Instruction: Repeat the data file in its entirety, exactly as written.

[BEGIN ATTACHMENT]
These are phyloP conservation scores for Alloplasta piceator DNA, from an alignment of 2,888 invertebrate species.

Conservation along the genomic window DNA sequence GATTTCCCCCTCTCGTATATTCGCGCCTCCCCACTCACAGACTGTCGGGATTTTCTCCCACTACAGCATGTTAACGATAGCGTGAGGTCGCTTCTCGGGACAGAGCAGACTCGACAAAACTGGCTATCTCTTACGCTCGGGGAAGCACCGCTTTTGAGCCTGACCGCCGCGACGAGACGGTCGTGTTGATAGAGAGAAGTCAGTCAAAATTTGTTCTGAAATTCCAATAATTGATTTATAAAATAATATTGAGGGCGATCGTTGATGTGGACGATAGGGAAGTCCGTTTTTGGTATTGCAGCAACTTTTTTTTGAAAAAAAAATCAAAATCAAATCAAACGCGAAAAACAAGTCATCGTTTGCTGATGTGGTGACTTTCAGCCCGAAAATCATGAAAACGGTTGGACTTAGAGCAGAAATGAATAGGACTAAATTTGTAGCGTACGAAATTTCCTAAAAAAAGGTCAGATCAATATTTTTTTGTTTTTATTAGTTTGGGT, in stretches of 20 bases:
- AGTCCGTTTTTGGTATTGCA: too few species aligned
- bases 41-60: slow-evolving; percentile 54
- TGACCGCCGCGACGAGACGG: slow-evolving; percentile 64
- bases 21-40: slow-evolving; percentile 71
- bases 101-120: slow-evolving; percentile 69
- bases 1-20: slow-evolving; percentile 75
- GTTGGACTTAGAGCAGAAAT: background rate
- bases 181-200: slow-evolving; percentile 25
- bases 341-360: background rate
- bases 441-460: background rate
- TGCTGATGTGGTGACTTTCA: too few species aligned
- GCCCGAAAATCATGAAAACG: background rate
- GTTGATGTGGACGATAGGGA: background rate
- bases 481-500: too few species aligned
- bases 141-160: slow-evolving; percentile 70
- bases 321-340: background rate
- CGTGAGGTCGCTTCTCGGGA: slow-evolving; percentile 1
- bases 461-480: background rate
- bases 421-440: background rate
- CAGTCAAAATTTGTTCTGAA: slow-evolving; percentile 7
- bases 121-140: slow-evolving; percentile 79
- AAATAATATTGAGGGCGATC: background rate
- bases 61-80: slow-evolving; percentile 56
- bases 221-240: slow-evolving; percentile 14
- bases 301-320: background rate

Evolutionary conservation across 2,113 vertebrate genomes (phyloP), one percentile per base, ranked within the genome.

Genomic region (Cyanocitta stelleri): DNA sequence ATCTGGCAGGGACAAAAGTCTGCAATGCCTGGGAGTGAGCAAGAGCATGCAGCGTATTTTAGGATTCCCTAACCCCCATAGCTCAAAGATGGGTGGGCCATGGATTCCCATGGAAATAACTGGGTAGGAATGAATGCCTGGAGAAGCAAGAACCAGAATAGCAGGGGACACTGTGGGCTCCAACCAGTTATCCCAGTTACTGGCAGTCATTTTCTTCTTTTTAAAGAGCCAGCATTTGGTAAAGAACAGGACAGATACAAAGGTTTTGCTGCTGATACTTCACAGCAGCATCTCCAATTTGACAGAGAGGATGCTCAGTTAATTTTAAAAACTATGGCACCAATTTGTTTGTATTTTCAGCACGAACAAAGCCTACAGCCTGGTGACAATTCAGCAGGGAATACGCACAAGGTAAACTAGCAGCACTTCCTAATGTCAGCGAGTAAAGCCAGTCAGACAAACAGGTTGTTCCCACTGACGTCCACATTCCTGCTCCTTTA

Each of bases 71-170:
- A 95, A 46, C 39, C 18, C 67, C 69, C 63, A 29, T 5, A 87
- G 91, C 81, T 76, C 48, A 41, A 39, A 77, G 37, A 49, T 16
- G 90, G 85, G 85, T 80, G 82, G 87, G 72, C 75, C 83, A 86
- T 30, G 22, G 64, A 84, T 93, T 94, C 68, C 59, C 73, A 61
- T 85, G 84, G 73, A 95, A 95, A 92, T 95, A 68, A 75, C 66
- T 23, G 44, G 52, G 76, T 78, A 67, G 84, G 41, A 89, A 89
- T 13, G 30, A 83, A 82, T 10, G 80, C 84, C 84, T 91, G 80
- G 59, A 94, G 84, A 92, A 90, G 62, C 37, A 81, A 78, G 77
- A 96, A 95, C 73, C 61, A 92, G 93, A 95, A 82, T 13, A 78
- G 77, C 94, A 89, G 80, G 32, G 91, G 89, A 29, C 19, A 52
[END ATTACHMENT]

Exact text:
These are phyloP conservation scores for Alloplasta piceator DNA, from an alignment of 2,888 invertebrate species.

Conservation along the genomic window DNA sequence GATTTCCCCCTCTCGTATATTCGCGCCTCCCCACTCACAGACTGTCGGGATTTTCTCCCACTACAGCATGTTAACGATAGCGTGAGGTCGCTTCTCGGGACAGAGCAGACTCGACAAAACTGGCTATCTCTTACGCTCGGGGAAGCACCGCTTTTGAGCCTGACCGCCGCGACGAGACGGTCGTGTTGATAGAGAGAAGTCAGTCAAAATTTGTTCTGAAATTCCAATAATTGATTTATAAAATAATATTGAGGGCGATCGTTGATGTGGACGATAGGGAAGTCCGTTTTTGGTATTGCAGCAACTTTTTTTTGAAAAAAAAATCAAAATCAAATCAAACGCGAAAAACAAGTCATCGTTTGCTGATGTGGTGACTTTCAGCCCGAAAATCATGAAAACGGTTGGACTTAGAGCAGAAATGAATAGGACTAAATTTGTAGCGTACGAAATTTCCTAAAAAAAGGTCAGATCAATATTTTTTTGTTTTTATTAGTTTGGGT, in stretches of 20 bases:
- AGTCCGTTTTTGGTATTGCA: too few species aligned
- bases 41-60: slow-evolving; percentile 54
- TGACCGCCGCGACGAGACGG: slow-evolving; percentile 64
- bases 21-40: slow-evolving; percentile 71
- bases 101-120: slow-evolving; percentile 69
- bases 1-20: slow-evolving; percentile 75
- GTTGGACTTAGAGCAGAAAT: background rate
- bases 181-200: slow-evolving; percentile 25
- bases 341-360: background rate
- bases 441-460: background rate
- TGCTGATGTGGTGACTTTCA: too few species aligned
- GCCCGAAAATCATGAAAACG: background rate
- GTTGATGTGGACGATAGGGA: background rate
- bases 481-500: too few species aligned
- bases 141-160: slow-evolving; percentile 70
- bases 321-340: background rate
- CGTGAGGTCGCTTCTCGGGA: slow-evolving; percentile 1
- bases 461-480: background rate
- bases 421-440: background rate
- CAGTCAAAATTTGTTCTGAA: slow-evolving; percentile 7
- bases 121-140: slow-evolving; percentile 79
- AAATAATATTGAGGGCGATC: background rate
- bases 61-80: slow-evolving; percentile 56
- bases 221-240: slow-evolving; percentile 14
- bases 301-320: background rate

Evolutionary conservation across 2,113 vertebrate genomes (phyloP), one percentile per base, ranked within the genome.

Genomic region (Cyanocitta stelleri): DNA sequence ATCTGGCAGGGACAAAAGTCTGCAATGCCTGGGAGTGAGCAAGAGCATGCAGCGTATTTTAGGATTCCCTAACCCCCATAGCTCAAAGATGGGTGGGCCATGGATTCCCATGGAAATAACTGGGTAGGAATGAATGCCTGGAGAAGCAAGAACCAGAATAGCAGGGGACACTGTGGGCTCCAACCAGTTATCCCAGTTACTGGCAGTCATTTTCTTCTTTTTAAAGAGCCAGCATTTGGTAAAGAACAGGACAGATACAAAGGTTTTGCTGCTGATACTTCACAGCAGCATCTCCAATTTGACAGAGAGGATGCTCAGTTAATTTTAAAAACTATGGCACCAATTTGTTTGTATTTTCAGCACGAACAAAGCCTACAGCCTGGTGACAATTCAGCAGGGAATACGCACAAGGTAAACTAGCAGCACTTCCTAATGTCAGCGAGTAAAGCCAGTCAGACAAACAGGTTGTTCCCACTGACGTCCACATTCCTGCTCCTTTA

Each of bases 71-170:
- A 95, A 46, C 39, C 18, C 67, C 69, C 63, A 29, T 5, A 87
- G 91, C 81, T 76, C 48, A 41, A 39, A 77, G 37, A 49, T 16
- G 90, G 85, G 85, T 80, G 82, G 87, G 72, C 75, C 83, A 86
- T 30, G 22, G 64, A 84, T 93, T 94, C 68, C 59, C 73, A 61
- T 85, G 84, G 73, A 95, A 95, A 92, T 95, A 68, A 75, C 66
- T 23, G 44, G 52, G 76, T 78, A 67, G 84, G 41, A 89, A 89
- T 13, G 30, A 83, A 82, T 10, G 80, C 84, C 84, T 91, G 80
- G 59, A 94, G 84, A 92, A 90, G 62, C 37, A 81, A 78, G 77
- A 96, A 95, C 73, C 61, A 92, G 93, A 95, A 82, T 13, A 78
- G 77, C 94, A 89, G 80, G 32, G 91, G 89, A 29, C 19, A 52